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Lenient DV Sentences: What Public Outcry Means for Defendants

Posted by Christopher Martens | Jul 31, 2017 | 0 Comments

How Public Opinion Can Affect Criminal Court Proceedings

In recent years, there has been growing public outcry over California courts handing down lenient sentences for domestic violence crimes. From the protests that stemmed from the March 2016 sentencing of Brock Turner, the Stanford student who was thought to have “gotten off easy” for sexual assault to the recent proposed sentencing of a Silicon Valley tech exec Abhishek Gattani who got a plea bargain for 15 days in jail for repeatedly beating his wife, groups across the State of California and the nation are furious at the leniency with which courts are sentencing men for crimes against women. These cases often end up in the media and stir heated debate over how the criminal courts should punish domestic violence and sexual assault offenders. Unfortunately, many people don't thoroughly understand how the criminal justice system in California works or even how judges sentence defendants. Thus, when someone walks away with a seemingly lenient sentence for a DV offense, it leaves many feeling like there is no justice.

For defendants facing domestic violence charges, such public sentiments can be troublesome. When put under pressure from the media and the public at large to impose harsher penalties for domestic violence offenses, the courts could work to dissuade some opponents by handing down harsher sentences. It's too soon to tell whether cases like Turner's and Gattani's are having a tangible influence on domestic violence sentencing in California specifically, but it's safe to say they could affect sentencing for years to come or even prompt legislative changes. Such changes won't be a result of a few isolated incidents, though.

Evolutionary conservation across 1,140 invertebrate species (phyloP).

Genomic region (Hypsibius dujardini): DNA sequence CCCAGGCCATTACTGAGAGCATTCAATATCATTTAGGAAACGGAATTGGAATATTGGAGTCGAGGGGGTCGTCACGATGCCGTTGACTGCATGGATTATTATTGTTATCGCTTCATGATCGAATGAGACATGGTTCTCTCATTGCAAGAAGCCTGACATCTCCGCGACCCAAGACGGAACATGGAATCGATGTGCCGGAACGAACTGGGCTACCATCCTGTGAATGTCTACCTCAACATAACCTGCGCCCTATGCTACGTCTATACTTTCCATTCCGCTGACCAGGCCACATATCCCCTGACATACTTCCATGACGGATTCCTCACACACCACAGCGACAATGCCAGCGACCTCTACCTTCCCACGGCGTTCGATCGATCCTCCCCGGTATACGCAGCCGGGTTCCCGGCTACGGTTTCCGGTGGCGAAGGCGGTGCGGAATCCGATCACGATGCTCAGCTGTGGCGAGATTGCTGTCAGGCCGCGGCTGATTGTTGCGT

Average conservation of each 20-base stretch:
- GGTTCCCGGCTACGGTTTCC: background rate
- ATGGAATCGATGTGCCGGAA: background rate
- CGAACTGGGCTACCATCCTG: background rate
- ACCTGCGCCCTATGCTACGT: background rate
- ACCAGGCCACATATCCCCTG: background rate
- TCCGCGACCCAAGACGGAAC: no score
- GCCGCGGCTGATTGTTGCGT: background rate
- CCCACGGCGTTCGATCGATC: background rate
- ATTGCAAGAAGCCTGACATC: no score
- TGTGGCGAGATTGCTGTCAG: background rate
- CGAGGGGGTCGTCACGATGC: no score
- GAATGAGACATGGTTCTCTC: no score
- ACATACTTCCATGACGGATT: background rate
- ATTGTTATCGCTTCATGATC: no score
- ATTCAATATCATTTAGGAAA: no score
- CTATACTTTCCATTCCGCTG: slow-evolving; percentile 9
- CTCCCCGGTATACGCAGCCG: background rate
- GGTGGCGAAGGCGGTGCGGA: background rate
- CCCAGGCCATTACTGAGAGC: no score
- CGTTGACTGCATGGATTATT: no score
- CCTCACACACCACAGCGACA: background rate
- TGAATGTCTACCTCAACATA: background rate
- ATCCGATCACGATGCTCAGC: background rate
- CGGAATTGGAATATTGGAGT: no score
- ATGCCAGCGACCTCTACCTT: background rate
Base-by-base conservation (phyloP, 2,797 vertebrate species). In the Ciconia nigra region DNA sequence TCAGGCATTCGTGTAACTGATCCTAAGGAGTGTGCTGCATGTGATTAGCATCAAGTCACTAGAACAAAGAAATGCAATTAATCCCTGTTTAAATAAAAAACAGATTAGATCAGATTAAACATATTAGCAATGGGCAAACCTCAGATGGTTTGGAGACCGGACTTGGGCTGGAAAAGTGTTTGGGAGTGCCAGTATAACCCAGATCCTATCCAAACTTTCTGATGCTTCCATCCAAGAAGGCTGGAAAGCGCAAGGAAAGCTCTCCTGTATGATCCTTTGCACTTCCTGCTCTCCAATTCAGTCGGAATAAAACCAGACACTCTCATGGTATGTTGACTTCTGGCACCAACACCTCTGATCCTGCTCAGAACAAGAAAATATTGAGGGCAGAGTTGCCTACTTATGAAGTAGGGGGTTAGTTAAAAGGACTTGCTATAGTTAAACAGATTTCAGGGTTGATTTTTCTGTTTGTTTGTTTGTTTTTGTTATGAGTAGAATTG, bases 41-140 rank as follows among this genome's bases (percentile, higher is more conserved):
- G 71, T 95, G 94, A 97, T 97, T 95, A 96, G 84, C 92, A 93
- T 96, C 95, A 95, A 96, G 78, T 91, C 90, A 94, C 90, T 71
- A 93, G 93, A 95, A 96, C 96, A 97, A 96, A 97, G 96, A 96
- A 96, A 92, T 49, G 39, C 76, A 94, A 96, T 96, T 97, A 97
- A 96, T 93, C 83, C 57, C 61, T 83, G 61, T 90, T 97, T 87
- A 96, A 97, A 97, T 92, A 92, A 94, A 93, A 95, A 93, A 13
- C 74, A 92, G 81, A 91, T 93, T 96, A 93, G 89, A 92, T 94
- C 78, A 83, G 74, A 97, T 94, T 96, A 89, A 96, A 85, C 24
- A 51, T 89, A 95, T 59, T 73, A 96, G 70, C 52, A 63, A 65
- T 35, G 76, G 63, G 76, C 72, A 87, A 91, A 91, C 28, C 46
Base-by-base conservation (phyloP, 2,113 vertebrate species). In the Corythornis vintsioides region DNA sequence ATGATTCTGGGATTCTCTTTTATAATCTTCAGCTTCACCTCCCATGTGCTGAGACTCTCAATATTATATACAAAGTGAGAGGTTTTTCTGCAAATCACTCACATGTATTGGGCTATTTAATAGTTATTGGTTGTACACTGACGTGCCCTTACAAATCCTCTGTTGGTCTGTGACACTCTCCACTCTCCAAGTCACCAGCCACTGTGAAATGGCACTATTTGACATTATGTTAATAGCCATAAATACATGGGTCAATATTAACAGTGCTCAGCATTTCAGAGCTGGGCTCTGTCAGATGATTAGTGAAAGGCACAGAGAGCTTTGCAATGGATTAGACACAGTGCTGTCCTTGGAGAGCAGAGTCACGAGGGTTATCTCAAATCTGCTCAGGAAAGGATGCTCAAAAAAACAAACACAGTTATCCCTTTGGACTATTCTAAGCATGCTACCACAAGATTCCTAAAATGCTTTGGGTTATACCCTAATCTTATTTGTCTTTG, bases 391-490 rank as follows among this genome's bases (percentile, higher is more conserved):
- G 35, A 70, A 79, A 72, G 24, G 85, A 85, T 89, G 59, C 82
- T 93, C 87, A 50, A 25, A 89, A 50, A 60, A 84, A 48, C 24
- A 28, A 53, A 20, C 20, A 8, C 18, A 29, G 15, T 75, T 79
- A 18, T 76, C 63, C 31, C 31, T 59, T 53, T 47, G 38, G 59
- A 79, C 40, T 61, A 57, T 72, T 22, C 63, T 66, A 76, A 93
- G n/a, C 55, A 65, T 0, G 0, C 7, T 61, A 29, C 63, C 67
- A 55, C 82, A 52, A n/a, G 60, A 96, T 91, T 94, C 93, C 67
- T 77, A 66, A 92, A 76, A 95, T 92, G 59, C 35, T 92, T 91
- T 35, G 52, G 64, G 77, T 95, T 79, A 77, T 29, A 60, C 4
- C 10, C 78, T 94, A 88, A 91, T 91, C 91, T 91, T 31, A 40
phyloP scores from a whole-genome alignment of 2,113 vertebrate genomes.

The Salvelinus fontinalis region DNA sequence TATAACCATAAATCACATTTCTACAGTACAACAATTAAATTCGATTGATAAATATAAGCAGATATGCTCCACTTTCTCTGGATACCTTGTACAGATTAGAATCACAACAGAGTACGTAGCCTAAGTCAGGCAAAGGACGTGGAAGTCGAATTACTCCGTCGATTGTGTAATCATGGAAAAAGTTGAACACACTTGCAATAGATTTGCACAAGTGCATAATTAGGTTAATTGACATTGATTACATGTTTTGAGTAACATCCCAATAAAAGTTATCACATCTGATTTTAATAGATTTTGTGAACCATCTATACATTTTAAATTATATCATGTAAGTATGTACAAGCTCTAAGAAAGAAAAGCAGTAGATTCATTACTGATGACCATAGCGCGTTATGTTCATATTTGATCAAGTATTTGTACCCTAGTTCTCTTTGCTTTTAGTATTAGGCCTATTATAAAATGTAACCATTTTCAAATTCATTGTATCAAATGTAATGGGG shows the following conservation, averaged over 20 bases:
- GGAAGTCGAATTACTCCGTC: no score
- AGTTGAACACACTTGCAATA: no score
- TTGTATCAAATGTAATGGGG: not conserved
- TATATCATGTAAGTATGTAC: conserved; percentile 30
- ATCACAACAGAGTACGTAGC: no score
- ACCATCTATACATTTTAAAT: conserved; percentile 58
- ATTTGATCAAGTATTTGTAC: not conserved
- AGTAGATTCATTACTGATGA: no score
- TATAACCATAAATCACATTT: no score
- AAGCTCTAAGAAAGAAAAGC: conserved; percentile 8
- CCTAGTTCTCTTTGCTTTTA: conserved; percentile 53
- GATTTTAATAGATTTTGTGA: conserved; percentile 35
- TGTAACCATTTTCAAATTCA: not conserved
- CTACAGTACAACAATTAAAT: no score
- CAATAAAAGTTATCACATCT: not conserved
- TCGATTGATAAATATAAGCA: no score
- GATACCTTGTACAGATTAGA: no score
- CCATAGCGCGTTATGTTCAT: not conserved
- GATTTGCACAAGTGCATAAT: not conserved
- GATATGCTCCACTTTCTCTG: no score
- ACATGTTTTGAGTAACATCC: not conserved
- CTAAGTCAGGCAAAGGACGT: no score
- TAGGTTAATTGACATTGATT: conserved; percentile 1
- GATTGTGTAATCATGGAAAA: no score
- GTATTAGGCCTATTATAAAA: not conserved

If you are facing domestic violence charges, it's natural to worry that these recent events could have an affect on how the judge sentences you. And, when facing such serious charges, even the slightest influence could make a huge difference in your life. Domestic violence offenses typically have minimum sentences and maximum sentences, like many crimes. How the judges choose a sentence between the minimum and the maximum depends on many factors including the defendant's prior criminal history, the nature and severity of the offense, and the injuries the victim sustained.

Much of the outcry over these lenient DV sentences focuses on privilege, class, and race as contributing factors. Many claim that money and class can buy you a lenient sentence, even for domestic violence offenses. And the media has supported this argument. But it's important to remember sentencing is not a science. While there are certain guidelines for sentencing domestic violence defendants, there is also room for discretion as well. The court is supposed to sentence a defendant fairly in a way that aligns with the interests of justice. The problem is many people disagree with the decisions the court makes, whether or not they understand what truly is in the best interest of justice. Thus, you should speak with an experienced domestic violence defense attorney if you are facing domestic violence charges. A domestic violence defense attorney in your area will be able to provide the best advice on how the court might sentence you for your offense and exactly what factors will matter the most. Once you know these things, you can build a strategic defense to your charges.

Along those same lines, many people claim minorities are arrested for domestic violence offenses more than non-minorities. Factors other than race can influence action taken by law enforcement. But the important thing to remember is not everyone arrested is guilty of a crime. Being arrested is just step one in the criminal prosecution process. Many people are arrested and never even charged with a crime, and many are charged but never convicted. Therefore, if you have been arrested, you should contact an attorney. It's up to you to defend your rights, so make sure you give yourself every chance you deserve to obtain a favorable outcome in your case.

If you are in the Tulare, Fresno or Kings County area and are facing domestic violence charges, call experienced domestic violence defense attorney Christopher Martens today for expert counsel. At The Law Offices of Christopher Martens, we can help you fight your charges and defend your rights. With over ten years of criminal defense experience, attorney Martens is ready to defend your rights.  Contact our Visalia or Hanford, CA offices at 559-967-7386 or email us at [email protected] to discuss a possible plan of action for your case.

About the Author

Christopher Martens

Bio Visalia and Bakersfield criminal defense attorney who has dedicated his life to helping those who have been accused of crimes or injured due to the negligence of others.


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